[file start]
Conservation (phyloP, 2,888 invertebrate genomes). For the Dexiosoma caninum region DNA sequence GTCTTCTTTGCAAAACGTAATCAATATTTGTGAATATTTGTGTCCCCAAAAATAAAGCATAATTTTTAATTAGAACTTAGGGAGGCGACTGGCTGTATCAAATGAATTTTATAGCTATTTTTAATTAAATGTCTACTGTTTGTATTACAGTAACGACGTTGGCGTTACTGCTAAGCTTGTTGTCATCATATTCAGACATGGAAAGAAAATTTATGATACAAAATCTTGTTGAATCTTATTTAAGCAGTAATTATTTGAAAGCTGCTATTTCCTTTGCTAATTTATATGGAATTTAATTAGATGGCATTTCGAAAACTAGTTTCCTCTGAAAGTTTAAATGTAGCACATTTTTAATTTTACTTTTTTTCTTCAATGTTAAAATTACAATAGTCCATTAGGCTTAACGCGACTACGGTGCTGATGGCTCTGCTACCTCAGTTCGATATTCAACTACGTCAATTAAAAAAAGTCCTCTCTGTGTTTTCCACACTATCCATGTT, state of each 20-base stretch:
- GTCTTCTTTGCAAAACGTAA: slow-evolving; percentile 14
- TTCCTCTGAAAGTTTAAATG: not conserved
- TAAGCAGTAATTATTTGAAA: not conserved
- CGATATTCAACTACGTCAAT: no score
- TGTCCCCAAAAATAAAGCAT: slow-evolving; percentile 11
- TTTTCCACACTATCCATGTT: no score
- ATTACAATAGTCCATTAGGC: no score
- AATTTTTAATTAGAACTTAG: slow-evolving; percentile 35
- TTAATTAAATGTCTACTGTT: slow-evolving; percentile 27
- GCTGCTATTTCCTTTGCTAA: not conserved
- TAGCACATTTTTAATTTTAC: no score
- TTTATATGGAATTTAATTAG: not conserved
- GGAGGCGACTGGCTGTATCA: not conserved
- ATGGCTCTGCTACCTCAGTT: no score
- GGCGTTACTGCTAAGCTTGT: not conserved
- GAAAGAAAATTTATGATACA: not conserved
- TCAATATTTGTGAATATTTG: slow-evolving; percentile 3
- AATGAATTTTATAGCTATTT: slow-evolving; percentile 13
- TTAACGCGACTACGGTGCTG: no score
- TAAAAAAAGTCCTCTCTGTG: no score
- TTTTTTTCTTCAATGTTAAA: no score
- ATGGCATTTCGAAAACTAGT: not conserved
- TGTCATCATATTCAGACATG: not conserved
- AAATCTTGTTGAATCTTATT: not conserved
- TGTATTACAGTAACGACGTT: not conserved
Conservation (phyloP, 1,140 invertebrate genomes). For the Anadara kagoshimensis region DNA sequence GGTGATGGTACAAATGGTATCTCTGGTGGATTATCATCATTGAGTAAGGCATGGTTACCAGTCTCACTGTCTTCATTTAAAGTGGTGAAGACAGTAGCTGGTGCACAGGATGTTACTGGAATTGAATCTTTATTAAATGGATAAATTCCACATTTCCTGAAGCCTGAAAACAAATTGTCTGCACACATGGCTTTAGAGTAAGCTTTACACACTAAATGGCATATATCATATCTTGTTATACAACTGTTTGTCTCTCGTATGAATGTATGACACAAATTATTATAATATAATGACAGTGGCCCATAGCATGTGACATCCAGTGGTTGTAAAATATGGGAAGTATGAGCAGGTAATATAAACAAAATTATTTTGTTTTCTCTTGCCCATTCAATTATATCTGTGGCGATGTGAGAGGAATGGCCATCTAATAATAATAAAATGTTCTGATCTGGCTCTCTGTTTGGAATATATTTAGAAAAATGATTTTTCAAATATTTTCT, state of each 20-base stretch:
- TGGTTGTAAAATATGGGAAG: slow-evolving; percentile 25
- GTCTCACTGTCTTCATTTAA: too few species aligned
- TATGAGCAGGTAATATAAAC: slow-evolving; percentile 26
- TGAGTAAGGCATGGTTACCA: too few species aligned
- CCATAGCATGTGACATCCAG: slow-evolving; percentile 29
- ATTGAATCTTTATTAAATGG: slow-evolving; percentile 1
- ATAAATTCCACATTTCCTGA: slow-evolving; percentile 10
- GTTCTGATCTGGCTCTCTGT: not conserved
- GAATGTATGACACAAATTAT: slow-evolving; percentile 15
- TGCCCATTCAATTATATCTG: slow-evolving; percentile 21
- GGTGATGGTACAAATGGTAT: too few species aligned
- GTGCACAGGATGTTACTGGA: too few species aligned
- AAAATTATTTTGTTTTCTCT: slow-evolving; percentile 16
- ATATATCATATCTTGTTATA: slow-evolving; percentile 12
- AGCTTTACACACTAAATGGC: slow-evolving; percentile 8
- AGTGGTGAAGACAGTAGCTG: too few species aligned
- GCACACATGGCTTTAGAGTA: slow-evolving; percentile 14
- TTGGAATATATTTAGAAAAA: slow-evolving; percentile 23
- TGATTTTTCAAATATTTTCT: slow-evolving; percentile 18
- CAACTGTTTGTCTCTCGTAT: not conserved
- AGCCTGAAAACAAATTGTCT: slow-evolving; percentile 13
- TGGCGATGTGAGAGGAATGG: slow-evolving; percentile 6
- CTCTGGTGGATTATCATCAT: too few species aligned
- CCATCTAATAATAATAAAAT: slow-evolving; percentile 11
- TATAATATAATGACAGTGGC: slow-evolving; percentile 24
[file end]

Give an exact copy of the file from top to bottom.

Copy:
Conservation (phyloP, 2,888 invertebrate genomes). For the Dexiosoma caninum region DNA sequence GTCTTCTTTGCAAAACGTAATCAATATTTGTGAATATTTGTGTCCCCAAAAATAAAGCATAATTTTTAATTAGAACTTAGGGAGGCGACTGGCTGTATCAAATGAATTTTATAGCTATTTTTAATTAAATGTCTACTGTTTGTATTACAGTAACGACGTTGGCGTTACTGCTAAGCTTGTTGTCATCATATTCAGACATGGAAAGAAAATTTATGATACAAAATCTTGTTGAATCTTATTTAAGCAGTAATTATTTGAAAGCTGCTATTTCCTTTGCTAATTTATATGGAATTTAATTAGATGGCATTTCGAAAACTAGTTTCCTCTGAAAGTTTAAATGTAGCACATTTTTAATTTTACTTTTTTTCTTCAATGTTAAAATTACAATAGTCCATTAGGCTTAACGCGACTACGGTGCTGATGGCTCTGCTACCTCAGTTCGATATTCAACTACGTCAATTAAAAAAAGTCCTCTCTGTGTTTTCCACACTATCCATGTT, state of each 20-base stretch:
- GTCTTCTTTGCAAAACGTAA: slow-evolving; percentile 14
- TTCCTCTGAAAGTTTAAATG: not conserved
- TAAGCAGTAATTATTTGAAA: not conserved
- CGATATTCAACTACGTCAAT: no score
- TGTCCCCAAAAATAAAGCAT: slow-evolving; percentile 11
- TTTTCCACACTATCCATGTT: no score
- ATTACAATAGTCCATTAGGC: no score
- AATTTTTAATTAGAACTTAG: slow-evolving; percentile 35
- TTAATTAAATGTCTACTGTT: slow-evolving; percentile 27
- GCTGCTATTTCCTTTGCTAA: not conserved
- TAGCACATTTTTAATTTTAC: no score
- TTTATATGGAATTTAATTAG: not conserved
- GGAGGCGACTGGCTGTATCA: not conserved
- ATGGCTCTGCTACCTCAGTT: no score
- GGCGTTACTGCTAAGCTTGT: not conserved
- GAAAGAAAATTTATGATACA: not conserved
- TCAATATTTGTGAATATTTG: slow-evolving; percentile 3
- AATGAATTTTATAGCTATTT: slow-evolving; percentile 13
- TTAACGCGACTACGGTGCTG: no score
- TAAAAAAAGTCCTCTCTGTG: no score
- TTTTTTTCTTCAATGTTAAA: no score
- ATGGCATTTCGAAAACTAGT: not conserved
- TGTCATCATATTCAGACATG: not conserved
- AAATCTTGTTGAATCTTATT: not conserved
- TGTATTACAGTAACGACGTT: not conserved
Conservation (phyloP, 1,140 invertebrate genomes). For the Anadara kagoshimensis region DNA sequence GGTGATGGTACAAATGGTATCTCTGGTGGATTATCATCATTGAGTAAGGCATGGTTACCAGTCTCACTGTCTTCATTTAAAGTGGTGAAGACAGTAGCTGGTGCACAGGATGTTACTGGAATTGAATCTTTATTAAATGGATAAATTCCACATTTCCTGAAGCCTGAAAACAAATTGTCTGCACACATGGCTTTAGAGTAAGCTTTACACACTAAATGGCATATATCATATCTTGTTATACAACTGTTTGTCTCTCGTATGAATGTATGACACAAATTATTATAATATAATGACAGTGGCCCATAGCATGTGACATCCAGTGGTTGTAAAATATGGGAAGTATGAGCAGGTAATATAAACAAAATTATTTTGTTTTCTCTTGCCCATTCAATTATATCTGTGGCGATGTGAGAGGAATGGCCATCTAATAATAATAAAATGTTCTGATCTGGCTCTCTGTTTGGAATATATTTAGAAAAATGATTTTTCAAATATTTTCT, state of each 20-base stretch:
- TGGTTGTAAAATATGGGAAG: slow-evolving; percentile 25
- GTCTCACTGTCTTCATTTAA: too few species aligned
- TATGAGCAGGTAATATAAAC: slow-evolving; percentile 26
- TGAGTAAGGCATGGTTACCA: too few species aligned
- CCATAGCATGTGACATCCAG: slow-evolving; percentile 29
- ATTGAATCTTTATTAAATGG: slow-evolving; percentile 1
- ATAAATTCCACATTTCCTGA: slow-evolving; percentile 10
- GTTCTGATCTGGCTCTCTGT: not conserved
- GAATGTATGACACAAATTAT: slow-evolving; percentile 15
- TGCCCATTCAATTATATCTG: slow-evolving; percentile 21
- GGTGATGGTACAAATGGTAT: too few species aligned
- GTGCACAGGATGTTACTGGA: too few species aligned
- AAAATTATTTTGTTTTCTCT: slow-evolving; percentile 16
- ATATATCATATCTTGTTATA: slow-evolving; percentile 12
- AGCTTTACACACTAAATGGC: slow-evolving; percentile 8
- AGTGGTGAAGACAGTAGCTG: too few species aligned
- GCACACATGGCTTTAGAGTA: slow-evolving; percentile 14
- TTGGAATATATTTAGAAAAA: slow-evolving; percentile 23
- TGATTTTTCAAATATTTTCT: slow-evolving; percentile 18
- CAACTGTTTGTCTCTCGTAT: not conserved
- AGCCTGAAAACAAATTGTCT: slow-evolving; percentile 13
- TGGCGATGTGAGAGGAATGG: slow-evolving; percentile 6
- CTCTGGTGGATTATCATCAT: too few species aligned
- CCATCTAATAATAATAAAAT: slow-evolving; percentile 11
- TATAATATAATGACAGTGGC: slow-evolving; percentile 24